"It was not meant to be," answered the Penguin. Sam decided that any further barbs were pointless and walked towards the Santa Claus Tower.

"Sam, what are you doing?" hissed Iggy.


"He asked me to take him to my leader," answered Sam. "So I'm taking him to see Santa Claus. That's who my leader is, and he's probably the only one who can figure out how to get us out of this mess."


"We're coming with you," said Iggy, pulling Yugo along behind him. The three elves led the small party of Alien Penguins into the lobby of the Santa Claus Tower. The building's lobby was decorated with the marble tile typical of most office towers. It was also filled throughout with Christmas trimming and decorations. Unlike most office buildings, the Christmas trim never came down. At the back of the lobby was a large counter with a directory which explained what departments were found on which floors; for example, floor 12 - ac­counting, floor 17 - human resources, floor 23 - legal.[6] Sam led the group through the lobby and into the elevator. He pressed button 24 -- the top floor where all of the executive offices are located.[7] Actually, there is only one executive at the North Pole and hence, only one executive office. But it is a pretty big office, for after all, Santa Claus is a pretty big man.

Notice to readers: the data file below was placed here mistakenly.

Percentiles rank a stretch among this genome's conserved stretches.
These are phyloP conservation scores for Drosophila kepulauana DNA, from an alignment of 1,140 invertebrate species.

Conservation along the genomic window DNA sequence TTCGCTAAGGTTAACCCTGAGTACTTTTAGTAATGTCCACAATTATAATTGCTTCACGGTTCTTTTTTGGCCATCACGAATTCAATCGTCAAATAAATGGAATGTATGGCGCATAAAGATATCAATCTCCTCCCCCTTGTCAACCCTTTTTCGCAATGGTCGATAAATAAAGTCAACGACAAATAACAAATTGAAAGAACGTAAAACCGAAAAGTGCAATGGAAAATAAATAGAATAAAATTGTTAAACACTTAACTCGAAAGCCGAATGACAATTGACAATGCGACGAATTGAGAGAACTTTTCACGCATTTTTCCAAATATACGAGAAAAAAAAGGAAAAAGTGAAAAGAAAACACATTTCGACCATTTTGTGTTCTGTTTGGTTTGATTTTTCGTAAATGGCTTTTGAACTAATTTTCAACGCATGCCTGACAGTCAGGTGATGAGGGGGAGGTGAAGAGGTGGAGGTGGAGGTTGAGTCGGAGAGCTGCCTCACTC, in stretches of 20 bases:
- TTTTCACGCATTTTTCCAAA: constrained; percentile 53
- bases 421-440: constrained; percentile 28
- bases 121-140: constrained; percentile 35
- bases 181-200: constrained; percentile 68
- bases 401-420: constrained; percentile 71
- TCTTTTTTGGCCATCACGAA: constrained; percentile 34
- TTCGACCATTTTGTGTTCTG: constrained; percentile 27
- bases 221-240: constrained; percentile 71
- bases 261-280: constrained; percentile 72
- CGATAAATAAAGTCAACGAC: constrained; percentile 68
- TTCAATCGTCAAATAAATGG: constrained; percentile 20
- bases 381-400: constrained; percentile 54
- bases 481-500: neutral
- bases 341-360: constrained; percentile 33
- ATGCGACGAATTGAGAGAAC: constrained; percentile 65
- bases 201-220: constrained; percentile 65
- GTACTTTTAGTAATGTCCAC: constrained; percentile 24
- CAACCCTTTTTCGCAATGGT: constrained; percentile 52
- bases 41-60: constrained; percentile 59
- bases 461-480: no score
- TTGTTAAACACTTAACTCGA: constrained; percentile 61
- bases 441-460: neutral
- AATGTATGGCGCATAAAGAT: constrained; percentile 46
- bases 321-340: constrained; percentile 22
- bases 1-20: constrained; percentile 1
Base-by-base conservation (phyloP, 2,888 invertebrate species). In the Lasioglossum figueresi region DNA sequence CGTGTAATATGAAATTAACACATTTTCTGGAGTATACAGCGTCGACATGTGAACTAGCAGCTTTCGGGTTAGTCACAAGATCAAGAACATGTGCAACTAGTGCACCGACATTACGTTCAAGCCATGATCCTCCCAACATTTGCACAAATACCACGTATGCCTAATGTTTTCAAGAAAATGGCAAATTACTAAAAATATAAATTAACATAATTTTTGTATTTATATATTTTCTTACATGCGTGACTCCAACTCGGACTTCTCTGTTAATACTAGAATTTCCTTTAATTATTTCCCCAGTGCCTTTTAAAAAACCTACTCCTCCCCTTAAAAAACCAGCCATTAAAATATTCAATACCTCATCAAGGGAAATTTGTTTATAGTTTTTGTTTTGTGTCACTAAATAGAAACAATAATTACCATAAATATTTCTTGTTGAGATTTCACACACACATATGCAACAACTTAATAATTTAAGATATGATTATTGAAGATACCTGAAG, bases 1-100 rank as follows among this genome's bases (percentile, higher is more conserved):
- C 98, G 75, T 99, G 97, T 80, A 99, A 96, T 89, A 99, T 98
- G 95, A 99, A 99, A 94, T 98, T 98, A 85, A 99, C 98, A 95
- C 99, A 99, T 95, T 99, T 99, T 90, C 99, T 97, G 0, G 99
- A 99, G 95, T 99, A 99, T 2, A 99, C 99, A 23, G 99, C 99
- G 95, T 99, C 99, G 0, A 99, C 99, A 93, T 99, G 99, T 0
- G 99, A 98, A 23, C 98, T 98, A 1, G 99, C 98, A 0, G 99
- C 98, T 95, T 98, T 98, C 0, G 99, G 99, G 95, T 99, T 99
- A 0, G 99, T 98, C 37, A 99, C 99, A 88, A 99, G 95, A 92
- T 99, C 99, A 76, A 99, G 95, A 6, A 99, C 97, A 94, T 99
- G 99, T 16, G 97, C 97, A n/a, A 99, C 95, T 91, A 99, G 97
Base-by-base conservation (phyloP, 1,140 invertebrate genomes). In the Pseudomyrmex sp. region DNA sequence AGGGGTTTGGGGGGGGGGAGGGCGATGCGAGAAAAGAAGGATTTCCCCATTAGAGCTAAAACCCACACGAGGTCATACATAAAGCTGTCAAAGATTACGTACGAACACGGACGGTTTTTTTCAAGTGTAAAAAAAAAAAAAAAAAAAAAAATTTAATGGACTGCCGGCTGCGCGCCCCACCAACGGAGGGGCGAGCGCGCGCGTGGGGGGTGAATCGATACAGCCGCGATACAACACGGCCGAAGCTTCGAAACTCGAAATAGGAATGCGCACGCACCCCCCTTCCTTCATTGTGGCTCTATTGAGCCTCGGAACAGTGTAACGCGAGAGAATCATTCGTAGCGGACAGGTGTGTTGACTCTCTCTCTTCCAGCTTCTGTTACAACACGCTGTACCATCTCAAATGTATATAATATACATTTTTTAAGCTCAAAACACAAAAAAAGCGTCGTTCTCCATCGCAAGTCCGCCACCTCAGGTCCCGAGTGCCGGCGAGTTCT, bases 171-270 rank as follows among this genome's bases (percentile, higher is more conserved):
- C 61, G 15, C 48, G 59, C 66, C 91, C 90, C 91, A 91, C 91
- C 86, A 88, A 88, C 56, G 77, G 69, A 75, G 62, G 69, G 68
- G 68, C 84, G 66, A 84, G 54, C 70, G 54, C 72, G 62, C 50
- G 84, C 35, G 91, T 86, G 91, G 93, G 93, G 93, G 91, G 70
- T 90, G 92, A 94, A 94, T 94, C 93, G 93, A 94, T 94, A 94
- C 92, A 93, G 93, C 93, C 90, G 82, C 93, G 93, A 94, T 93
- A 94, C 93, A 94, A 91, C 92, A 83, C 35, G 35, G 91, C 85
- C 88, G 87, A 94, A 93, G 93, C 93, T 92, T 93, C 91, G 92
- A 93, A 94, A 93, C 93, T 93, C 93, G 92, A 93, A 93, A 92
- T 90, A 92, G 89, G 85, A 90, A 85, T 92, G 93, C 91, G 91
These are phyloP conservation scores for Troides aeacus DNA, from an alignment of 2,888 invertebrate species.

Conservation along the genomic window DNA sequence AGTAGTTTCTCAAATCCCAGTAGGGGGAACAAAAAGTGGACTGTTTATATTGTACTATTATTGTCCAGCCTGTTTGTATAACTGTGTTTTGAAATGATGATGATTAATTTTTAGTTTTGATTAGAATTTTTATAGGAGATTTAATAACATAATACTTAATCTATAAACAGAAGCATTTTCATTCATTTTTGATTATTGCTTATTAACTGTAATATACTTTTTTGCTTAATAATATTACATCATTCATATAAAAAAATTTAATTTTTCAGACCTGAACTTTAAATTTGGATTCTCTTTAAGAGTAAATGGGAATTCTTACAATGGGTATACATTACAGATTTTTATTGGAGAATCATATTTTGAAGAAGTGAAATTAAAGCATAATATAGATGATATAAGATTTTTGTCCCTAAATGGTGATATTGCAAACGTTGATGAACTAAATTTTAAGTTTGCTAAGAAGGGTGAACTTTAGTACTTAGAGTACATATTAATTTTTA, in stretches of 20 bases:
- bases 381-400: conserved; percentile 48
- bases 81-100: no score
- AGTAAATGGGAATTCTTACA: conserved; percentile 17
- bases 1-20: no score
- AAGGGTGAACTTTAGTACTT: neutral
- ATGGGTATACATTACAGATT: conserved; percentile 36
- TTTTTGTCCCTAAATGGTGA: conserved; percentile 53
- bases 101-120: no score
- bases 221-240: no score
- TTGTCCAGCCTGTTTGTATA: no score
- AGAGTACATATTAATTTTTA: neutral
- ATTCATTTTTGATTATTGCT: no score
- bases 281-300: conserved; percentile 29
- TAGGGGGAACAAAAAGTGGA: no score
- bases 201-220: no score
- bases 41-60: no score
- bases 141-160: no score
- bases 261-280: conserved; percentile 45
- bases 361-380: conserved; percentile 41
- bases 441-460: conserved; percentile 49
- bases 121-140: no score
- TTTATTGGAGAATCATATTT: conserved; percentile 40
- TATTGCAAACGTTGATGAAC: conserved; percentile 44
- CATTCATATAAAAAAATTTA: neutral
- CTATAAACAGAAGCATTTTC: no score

Iggy, Yugo and Sam led the Alien Penguins from the elevator to a wide oak door inlaid with shiny brass trim. On the door the following words were spelled out in raised brass letters:


S. Claus

Chief Executive Officer


Sam tapped gently on the door. There was no answer. He knocked a little harder. Still, no answer. Finally he pounded the door as hard as he could with both fists.[8]


"Who's there?" called a deep voice from inside.


"Uh," said Sam, "it's me, Sam. I'm here with Iggy and Yugo and a few aliens who would like your permission to take over the world."


"Ho ho ho," laughed the deep voice. "Sam, you're such a kidder. Do come right in, and bring your little spacemen friends with you."


Sam pushed the door open slowly. It was, after all, a big door. It opened into a vast office. There were papers piled everywhere, on shelves and bookcases and chairs and tables. Those pages that could not be piled on any visible surface were simply piled on other papers. At the far end of the office was a big wooden desk that looked more like an aircraft carrier than a piece of furniture. From behind the heap of papers on the desk, Santa Claus rose and walked forward to greet them.